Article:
A new Climate Central report examines how heat and a warming climate endanger the health of an aging U.S. population, a threat made even more worrisome during the COVID-19 pandemic.
Extreme heat index days—when heat and humidity make it difficult for the body to cool itself off—have been increasing in cities across the country.
Prescribed burns — an important tool for reducing wildfire risk — are being unevenly applied across the country.
Ozone levels in Tucson and other Arizona urban areas are increasing as temperatures hit record or near-record levels every year with growing scientific consensus that continued increasing temperatures will make future ozone levels, and, in effect, health risks worse.
This warming trend, combined with pollution from cars, power plants and chemical plants, is expected to increase the number of days each year that New Jersey residents inhale unsafe levels of ozone pollution.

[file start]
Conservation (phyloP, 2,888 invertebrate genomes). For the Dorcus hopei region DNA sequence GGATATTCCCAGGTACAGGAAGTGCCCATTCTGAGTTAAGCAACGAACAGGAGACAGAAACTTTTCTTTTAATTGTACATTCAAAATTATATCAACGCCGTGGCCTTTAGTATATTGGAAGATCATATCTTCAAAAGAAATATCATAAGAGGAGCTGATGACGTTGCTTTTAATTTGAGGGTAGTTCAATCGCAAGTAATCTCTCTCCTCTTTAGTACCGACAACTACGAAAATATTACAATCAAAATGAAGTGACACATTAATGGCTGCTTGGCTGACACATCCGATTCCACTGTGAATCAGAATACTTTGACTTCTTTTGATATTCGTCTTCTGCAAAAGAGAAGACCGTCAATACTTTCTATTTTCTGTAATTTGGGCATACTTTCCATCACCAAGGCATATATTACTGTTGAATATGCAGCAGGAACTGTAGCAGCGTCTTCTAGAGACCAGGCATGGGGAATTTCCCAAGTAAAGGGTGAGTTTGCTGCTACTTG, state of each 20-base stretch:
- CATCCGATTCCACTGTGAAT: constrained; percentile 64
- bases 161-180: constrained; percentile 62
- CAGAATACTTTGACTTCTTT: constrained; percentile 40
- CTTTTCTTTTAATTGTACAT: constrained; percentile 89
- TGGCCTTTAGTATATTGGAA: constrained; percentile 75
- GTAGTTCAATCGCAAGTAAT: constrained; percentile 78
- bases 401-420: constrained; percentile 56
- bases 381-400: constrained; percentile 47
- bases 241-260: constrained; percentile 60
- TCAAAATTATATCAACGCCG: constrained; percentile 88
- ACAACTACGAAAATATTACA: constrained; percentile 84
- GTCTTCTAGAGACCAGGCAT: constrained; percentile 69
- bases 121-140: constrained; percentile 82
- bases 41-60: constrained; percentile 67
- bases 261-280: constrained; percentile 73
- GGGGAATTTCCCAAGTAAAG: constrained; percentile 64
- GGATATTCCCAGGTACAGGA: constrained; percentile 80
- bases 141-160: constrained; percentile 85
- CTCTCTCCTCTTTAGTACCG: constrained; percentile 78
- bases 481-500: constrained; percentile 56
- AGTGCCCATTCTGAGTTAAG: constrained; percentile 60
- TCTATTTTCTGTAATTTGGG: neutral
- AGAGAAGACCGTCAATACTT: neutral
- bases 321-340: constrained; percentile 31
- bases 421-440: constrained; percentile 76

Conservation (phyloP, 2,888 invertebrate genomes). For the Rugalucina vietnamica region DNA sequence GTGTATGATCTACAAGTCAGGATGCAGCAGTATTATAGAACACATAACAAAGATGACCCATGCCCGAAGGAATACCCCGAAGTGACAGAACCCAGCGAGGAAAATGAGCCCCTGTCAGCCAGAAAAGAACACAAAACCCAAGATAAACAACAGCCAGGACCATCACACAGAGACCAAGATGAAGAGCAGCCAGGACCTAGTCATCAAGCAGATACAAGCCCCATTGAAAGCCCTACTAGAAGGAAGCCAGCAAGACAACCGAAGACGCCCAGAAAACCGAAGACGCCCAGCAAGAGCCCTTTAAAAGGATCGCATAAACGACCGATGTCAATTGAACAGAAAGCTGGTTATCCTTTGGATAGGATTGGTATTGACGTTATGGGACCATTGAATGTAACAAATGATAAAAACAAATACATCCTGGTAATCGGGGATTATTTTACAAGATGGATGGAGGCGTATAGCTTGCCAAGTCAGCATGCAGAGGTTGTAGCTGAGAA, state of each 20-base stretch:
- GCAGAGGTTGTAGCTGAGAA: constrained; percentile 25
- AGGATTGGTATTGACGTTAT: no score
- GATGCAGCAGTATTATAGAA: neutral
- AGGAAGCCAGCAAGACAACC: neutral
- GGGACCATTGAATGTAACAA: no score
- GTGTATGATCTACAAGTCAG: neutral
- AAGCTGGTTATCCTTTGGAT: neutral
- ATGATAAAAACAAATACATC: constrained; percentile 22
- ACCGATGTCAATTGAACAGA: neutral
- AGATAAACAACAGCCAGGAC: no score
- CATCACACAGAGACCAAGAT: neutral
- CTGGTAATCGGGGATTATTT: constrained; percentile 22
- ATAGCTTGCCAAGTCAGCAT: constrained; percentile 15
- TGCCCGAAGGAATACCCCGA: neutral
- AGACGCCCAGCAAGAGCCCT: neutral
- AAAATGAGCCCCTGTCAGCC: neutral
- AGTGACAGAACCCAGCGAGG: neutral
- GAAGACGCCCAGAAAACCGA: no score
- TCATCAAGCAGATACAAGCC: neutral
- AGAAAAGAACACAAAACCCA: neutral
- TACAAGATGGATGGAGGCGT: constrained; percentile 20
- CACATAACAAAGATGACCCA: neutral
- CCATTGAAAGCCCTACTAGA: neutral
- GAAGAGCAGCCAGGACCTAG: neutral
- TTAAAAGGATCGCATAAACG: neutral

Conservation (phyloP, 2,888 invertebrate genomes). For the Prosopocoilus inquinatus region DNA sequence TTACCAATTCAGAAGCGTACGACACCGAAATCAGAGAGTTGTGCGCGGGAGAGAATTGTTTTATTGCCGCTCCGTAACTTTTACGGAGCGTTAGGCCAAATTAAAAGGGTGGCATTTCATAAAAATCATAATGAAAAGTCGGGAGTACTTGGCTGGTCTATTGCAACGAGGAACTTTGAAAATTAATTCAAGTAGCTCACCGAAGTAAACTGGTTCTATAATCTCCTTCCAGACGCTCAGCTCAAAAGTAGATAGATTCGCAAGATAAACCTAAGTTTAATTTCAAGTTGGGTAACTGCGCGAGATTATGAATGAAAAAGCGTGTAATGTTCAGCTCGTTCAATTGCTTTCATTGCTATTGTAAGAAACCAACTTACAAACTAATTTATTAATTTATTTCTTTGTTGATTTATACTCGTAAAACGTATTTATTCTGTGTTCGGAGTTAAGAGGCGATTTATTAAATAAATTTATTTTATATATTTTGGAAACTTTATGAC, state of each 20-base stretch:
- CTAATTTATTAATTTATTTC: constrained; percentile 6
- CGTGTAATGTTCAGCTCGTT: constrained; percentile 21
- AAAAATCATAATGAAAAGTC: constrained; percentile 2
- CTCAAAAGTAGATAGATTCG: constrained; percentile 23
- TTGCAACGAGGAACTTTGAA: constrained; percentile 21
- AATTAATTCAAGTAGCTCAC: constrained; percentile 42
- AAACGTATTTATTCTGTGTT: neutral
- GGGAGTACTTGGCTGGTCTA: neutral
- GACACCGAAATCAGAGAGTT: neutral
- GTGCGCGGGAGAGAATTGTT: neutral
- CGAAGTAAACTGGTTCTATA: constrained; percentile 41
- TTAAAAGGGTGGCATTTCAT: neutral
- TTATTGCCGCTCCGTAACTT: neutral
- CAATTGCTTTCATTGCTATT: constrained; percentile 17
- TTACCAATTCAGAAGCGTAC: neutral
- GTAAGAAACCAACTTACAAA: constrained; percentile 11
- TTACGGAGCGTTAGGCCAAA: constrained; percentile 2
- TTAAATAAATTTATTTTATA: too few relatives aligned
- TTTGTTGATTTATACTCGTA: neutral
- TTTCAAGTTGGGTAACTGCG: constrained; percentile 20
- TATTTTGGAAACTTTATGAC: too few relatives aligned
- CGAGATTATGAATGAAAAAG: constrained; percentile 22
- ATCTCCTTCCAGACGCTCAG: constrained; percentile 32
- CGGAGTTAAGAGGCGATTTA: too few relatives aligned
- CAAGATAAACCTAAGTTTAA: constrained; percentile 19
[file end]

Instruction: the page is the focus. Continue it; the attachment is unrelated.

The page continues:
As global temperatures continue to rise, Knoxville is experiencing earlier springs, ushering in longer allergy seasons. Pollen intensity is increasing, inducing sickening impacts for asthmatics and those vulnerable to hay fever.
San Antonio is one of the most challenging cities for spring allergies sufferers, and rising temperatures are making it worse.
Millions of Americans suffer from seasonal allergies—and climate change is prolonging their season of suffering.